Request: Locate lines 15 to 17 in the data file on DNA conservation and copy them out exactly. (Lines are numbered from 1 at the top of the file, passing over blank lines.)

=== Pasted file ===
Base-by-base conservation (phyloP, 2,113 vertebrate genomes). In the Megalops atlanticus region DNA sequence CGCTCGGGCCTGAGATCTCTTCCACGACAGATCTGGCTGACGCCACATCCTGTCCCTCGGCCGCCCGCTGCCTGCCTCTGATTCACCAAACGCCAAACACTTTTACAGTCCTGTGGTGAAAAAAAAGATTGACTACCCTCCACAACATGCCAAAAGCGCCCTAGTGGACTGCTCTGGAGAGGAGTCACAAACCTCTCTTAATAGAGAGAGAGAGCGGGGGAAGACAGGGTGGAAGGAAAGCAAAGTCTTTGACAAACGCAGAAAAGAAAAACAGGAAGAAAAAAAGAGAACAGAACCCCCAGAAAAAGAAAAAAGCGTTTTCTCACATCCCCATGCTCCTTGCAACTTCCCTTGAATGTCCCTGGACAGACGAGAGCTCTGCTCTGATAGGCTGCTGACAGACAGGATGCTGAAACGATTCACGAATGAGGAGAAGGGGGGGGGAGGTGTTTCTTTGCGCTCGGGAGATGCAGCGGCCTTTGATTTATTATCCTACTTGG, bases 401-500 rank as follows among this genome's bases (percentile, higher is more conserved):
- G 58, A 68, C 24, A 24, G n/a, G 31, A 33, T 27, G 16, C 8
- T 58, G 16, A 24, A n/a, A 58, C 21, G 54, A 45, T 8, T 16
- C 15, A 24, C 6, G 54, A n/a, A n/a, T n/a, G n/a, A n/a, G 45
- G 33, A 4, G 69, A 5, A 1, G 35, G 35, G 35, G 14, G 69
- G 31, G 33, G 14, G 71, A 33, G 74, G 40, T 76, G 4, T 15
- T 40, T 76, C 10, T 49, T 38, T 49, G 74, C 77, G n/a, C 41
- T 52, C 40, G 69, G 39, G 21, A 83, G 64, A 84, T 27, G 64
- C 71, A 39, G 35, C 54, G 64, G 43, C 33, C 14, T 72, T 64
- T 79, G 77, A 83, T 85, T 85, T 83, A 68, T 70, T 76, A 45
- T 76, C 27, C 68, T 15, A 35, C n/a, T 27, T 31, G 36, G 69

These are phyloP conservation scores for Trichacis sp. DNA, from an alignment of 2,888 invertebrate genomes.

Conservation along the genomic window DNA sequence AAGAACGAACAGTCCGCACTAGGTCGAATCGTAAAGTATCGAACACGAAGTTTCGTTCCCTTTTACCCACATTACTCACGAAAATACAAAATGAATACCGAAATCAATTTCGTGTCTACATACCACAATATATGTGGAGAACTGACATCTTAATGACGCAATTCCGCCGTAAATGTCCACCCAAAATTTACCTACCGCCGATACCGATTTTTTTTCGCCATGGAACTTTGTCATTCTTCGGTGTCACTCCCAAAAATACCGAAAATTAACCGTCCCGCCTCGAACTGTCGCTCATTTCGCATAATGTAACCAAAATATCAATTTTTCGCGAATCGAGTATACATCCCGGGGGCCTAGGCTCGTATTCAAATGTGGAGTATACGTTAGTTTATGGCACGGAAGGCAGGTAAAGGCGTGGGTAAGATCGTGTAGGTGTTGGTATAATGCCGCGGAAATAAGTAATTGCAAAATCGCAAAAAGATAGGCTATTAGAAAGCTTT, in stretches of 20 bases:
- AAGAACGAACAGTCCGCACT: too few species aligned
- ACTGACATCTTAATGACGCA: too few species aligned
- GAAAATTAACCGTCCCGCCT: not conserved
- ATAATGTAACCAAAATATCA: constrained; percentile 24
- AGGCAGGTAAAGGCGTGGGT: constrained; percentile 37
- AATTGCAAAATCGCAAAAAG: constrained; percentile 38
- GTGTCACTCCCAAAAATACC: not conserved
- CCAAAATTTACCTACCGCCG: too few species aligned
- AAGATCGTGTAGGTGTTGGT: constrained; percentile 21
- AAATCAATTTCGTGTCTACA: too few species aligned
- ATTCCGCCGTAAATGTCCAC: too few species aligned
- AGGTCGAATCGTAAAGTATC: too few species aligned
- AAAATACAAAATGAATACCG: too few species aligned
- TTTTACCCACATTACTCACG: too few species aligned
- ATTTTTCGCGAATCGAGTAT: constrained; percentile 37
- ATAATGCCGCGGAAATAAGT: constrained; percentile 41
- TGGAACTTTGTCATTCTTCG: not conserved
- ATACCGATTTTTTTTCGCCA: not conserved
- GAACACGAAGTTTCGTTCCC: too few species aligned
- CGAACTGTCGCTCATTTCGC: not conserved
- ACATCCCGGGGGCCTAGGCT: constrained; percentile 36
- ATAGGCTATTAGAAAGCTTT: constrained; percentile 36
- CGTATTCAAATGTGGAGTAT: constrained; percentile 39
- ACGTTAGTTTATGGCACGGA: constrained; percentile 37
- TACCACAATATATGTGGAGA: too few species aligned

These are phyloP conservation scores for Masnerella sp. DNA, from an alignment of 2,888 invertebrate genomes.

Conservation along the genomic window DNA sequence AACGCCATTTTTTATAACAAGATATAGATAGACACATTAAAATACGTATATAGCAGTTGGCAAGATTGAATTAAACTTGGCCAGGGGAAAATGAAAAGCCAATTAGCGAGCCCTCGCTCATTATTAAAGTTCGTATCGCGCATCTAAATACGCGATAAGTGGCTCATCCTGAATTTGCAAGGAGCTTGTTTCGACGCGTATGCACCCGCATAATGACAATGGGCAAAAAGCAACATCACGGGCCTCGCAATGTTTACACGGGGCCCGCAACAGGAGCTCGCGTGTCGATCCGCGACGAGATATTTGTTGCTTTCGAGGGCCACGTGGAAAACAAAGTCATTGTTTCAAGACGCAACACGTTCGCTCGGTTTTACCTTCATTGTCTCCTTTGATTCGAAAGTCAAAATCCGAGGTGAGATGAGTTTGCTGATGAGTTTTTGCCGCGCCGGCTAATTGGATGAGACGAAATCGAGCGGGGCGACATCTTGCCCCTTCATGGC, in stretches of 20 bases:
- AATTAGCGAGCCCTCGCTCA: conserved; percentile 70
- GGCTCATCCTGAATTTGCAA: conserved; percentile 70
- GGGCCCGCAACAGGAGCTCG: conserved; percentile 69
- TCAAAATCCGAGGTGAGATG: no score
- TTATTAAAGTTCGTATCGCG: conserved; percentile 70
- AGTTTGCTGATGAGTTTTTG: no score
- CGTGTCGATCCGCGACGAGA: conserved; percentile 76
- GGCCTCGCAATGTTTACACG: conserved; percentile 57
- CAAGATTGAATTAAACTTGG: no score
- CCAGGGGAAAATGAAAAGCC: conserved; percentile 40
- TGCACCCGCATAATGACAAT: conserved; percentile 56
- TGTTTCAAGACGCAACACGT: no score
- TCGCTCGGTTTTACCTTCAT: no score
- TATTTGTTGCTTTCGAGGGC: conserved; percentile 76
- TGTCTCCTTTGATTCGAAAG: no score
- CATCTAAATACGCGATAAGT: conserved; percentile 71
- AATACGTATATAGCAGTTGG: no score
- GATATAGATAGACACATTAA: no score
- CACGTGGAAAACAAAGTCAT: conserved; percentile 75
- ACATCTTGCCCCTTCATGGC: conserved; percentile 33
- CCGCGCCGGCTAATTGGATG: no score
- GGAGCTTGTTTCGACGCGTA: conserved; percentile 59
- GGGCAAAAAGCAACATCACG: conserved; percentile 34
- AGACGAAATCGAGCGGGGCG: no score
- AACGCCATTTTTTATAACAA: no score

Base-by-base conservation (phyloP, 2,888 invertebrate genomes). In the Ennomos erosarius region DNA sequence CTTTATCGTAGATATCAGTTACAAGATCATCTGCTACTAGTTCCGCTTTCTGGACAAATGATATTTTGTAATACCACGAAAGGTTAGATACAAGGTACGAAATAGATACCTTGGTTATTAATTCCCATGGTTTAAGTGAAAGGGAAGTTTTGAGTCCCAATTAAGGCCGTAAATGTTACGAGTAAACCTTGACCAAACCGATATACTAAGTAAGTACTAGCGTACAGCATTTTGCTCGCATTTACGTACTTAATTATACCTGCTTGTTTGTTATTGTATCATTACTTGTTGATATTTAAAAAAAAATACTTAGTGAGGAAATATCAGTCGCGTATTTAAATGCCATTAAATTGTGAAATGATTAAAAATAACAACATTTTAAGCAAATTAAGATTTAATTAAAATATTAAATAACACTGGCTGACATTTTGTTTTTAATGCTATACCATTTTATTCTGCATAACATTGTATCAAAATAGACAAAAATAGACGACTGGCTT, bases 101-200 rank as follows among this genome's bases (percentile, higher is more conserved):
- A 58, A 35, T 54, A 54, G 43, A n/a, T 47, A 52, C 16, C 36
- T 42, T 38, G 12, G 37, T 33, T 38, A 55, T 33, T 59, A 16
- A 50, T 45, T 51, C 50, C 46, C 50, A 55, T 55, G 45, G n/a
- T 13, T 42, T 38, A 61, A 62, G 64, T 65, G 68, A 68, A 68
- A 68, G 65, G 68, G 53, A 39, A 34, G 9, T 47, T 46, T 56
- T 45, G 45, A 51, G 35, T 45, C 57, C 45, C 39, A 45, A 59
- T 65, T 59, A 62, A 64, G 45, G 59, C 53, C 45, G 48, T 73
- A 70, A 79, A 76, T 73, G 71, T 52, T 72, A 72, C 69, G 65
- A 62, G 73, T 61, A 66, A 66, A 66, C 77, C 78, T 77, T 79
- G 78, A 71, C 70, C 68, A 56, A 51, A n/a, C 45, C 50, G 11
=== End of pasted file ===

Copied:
- ACTGACATCTTAATGACGCA: too few species aligned
- GAAAATTAACCGTCCCGCCT: not conserved
- ATAATGTAACCAAAATATCA: constrained; percentile 24